The Museum of Printing is dedicated to preserving the history of the graphic arts, printing equipment and printing craftsmanship. read more >

CHECK OUT OUR WORKSHOPS FOR 2019 · read all about ’em >

What’s Going on at the Museum

  • Museum of Printing Workshops in 2019

    Basic Letterpress Printing

    Saturday, February 16th, 10 a.m. to 4 p.m.

    This one day workshop starts with getting familiar with the terms, tools and technology of letterpress printing. Learn about furniture, reglets, spacing, leading, chases and quoins. Make up a form using type (wood or metal) and printing cuts from the Museum’s collection. Then print your creation on one of the presses in our Letterpress Studio.

    Instructor: Ted Leigh  |  Fee: Members $75, Non-Members $95

    8 student class  |  Register now >

    Linoleum Block Carving and Printing

    Saturdays, March 9th & 16th (2-Day), 10 a.m. to 4 p.m.

    An introduction to the materials and methods of linoleum block printing. Each step from designing and cutting the block through printing will be addressed. Basic tools and linoleum will be provided. On Day 1, students will receive instruction on how to use the tools for making specific cuts through lecture and demonstration and take their tools and block home to complete their work. Day 2 will encompass proofing the block, making corrections if needed, and printing it on one of the Museum’s letterpresses.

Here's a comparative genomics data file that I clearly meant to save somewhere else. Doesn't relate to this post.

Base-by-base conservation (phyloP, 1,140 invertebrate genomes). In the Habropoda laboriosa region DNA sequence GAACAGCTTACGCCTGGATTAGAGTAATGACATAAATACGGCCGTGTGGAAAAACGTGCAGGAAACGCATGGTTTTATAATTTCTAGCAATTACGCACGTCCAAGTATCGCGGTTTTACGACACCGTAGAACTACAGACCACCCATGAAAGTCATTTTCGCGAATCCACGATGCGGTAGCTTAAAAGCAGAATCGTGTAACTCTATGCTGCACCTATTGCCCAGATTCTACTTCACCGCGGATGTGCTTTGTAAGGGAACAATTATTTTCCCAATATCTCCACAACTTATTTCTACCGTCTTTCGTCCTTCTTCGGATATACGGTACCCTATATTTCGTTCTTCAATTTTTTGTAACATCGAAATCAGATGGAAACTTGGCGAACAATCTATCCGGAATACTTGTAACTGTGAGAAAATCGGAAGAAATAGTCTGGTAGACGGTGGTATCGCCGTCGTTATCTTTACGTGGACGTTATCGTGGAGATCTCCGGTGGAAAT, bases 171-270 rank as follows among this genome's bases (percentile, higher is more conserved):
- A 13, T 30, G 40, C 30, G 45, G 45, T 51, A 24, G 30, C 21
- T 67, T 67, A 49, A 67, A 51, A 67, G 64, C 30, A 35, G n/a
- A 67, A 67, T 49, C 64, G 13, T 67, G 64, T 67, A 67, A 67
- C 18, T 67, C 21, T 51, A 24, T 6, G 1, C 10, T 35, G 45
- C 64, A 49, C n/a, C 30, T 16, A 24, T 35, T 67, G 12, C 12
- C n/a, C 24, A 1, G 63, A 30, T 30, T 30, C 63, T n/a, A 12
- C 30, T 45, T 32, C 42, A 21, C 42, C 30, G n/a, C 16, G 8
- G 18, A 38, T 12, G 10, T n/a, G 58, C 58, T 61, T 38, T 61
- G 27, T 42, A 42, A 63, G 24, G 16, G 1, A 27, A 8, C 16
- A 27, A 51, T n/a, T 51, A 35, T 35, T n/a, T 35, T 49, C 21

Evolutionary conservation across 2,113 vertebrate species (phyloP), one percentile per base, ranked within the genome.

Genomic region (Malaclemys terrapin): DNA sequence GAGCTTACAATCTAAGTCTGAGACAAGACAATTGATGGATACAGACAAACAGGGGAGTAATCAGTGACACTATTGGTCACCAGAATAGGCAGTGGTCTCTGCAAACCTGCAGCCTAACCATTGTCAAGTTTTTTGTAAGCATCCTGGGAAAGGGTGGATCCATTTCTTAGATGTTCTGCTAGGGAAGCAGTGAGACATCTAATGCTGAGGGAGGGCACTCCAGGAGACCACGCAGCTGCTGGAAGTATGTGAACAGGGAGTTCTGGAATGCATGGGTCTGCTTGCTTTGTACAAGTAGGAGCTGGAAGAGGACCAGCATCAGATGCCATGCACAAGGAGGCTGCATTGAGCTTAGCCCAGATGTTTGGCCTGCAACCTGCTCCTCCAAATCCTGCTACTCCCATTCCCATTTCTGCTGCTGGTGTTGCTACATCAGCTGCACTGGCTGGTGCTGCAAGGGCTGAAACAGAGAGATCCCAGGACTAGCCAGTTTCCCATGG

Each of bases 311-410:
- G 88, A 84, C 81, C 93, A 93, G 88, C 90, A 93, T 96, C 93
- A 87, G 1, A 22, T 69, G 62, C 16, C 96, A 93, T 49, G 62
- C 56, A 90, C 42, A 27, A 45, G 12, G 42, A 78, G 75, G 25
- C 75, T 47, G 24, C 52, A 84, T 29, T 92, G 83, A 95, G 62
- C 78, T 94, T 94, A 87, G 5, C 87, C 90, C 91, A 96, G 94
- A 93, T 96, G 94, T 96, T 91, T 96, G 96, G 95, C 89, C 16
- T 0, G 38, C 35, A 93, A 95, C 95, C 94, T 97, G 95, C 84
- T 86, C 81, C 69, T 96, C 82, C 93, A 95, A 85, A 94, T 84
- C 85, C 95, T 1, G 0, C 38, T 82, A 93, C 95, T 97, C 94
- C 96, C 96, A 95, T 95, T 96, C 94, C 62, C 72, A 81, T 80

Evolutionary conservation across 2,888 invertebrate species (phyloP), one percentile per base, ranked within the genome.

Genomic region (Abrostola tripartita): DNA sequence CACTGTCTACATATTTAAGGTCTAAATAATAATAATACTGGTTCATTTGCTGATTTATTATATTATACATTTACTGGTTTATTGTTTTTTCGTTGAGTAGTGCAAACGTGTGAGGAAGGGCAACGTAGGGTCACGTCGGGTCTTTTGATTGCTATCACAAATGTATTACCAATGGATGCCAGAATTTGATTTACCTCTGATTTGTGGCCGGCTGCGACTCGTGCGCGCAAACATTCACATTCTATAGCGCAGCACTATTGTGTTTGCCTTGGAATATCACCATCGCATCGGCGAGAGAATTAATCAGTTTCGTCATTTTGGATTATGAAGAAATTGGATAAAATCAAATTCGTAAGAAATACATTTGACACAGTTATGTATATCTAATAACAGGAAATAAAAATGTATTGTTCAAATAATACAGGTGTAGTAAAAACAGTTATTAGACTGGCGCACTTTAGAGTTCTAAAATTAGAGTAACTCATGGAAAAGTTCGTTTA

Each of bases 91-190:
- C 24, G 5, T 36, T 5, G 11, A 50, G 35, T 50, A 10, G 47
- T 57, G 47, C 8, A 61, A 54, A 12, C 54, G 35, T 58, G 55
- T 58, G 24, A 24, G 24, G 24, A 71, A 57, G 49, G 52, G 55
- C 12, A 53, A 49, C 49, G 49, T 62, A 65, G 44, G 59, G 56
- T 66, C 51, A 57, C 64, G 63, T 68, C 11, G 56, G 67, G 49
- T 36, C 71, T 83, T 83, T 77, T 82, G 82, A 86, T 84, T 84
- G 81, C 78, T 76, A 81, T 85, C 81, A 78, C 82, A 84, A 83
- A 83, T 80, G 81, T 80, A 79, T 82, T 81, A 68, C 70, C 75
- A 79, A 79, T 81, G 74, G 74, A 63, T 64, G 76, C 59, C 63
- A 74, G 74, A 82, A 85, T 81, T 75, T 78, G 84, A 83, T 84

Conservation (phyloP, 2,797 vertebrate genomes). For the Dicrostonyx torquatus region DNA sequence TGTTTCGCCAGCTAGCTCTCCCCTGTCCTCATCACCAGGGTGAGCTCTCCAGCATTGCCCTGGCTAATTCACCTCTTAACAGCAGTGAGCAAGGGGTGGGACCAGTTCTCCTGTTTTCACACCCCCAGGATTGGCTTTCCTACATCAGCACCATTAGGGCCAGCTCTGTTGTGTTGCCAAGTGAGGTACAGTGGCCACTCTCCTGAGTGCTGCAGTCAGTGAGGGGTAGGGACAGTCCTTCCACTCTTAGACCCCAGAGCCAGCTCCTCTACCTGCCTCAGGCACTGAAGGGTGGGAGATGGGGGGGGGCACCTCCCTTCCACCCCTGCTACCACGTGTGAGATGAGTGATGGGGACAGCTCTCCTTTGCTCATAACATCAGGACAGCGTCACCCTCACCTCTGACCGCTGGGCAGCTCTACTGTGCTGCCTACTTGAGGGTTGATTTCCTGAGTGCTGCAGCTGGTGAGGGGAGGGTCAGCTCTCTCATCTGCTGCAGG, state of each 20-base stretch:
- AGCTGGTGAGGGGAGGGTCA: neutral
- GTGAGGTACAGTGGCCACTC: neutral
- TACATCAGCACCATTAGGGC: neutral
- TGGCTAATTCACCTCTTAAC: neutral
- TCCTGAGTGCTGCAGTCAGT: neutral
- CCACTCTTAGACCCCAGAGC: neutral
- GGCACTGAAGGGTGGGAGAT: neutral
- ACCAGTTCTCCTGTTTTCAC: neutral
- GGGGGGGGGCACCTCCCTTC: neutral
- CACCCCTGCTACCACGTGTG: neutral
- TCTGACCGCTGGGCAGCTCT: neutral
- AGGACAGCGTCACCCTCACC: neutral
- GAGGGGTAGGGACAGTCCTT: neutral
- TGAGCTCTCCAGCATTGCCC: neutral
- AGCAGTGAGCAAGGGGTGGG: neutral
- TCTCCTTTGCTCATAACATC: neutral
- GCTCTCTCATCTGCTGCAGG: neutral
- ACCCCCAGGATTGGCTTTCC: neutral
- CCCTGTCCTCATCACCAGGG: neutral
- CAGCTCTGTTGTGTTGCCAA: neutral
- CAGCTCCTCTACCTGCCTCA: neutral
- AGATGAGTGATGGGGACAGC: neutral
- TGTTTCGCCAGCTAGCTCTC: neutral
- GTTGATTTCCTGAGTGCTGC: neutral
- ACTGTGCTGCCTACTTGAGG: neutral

Instructor: Katey Corrigan  |  Fee: Members $145, Non-Members $175

    8 student class  |  Register now >

    The Making of a Chapbook

    Saturdays, March 23rd & 30th (2-Day), 10 a.m. to 4 p.m.

    On Day 1, participants will design, set up and print a sheet containing four pages of short poems or sayings using hot metal type cast on the Ludlow and printing cuts, if desired, from the Museum’s collection. On Day 2, the pages will be folded and collated, then sewn into a chapbook using a furnished cover. All materials will be provided. Each participant will make five to six copies of their book. Prerequisite: Basic Letterpress Printing or similar.

    Instructors: Billy Soucy & Craig Busteed  |  Fee: Members $145, Non-Members $175

    6 student class  |  Register now >

    Read more >

  • Letterpress gifts large and small in our gift shop abound!

    Letterpress gifts large and small, we’ve got ’em!

    desktop presses

    • Tabletop presses
    • Books
    • Type & handy boxes
    • Borders & ornaments
    • Cuts, quoins, furniture, tools

    How about the whole kit-and-caboodle? We can put together a printing kit for you — everything that you or a special someone needs to start printing.

    Read more >

  • The Inland Printer: A Selection of Historic Covers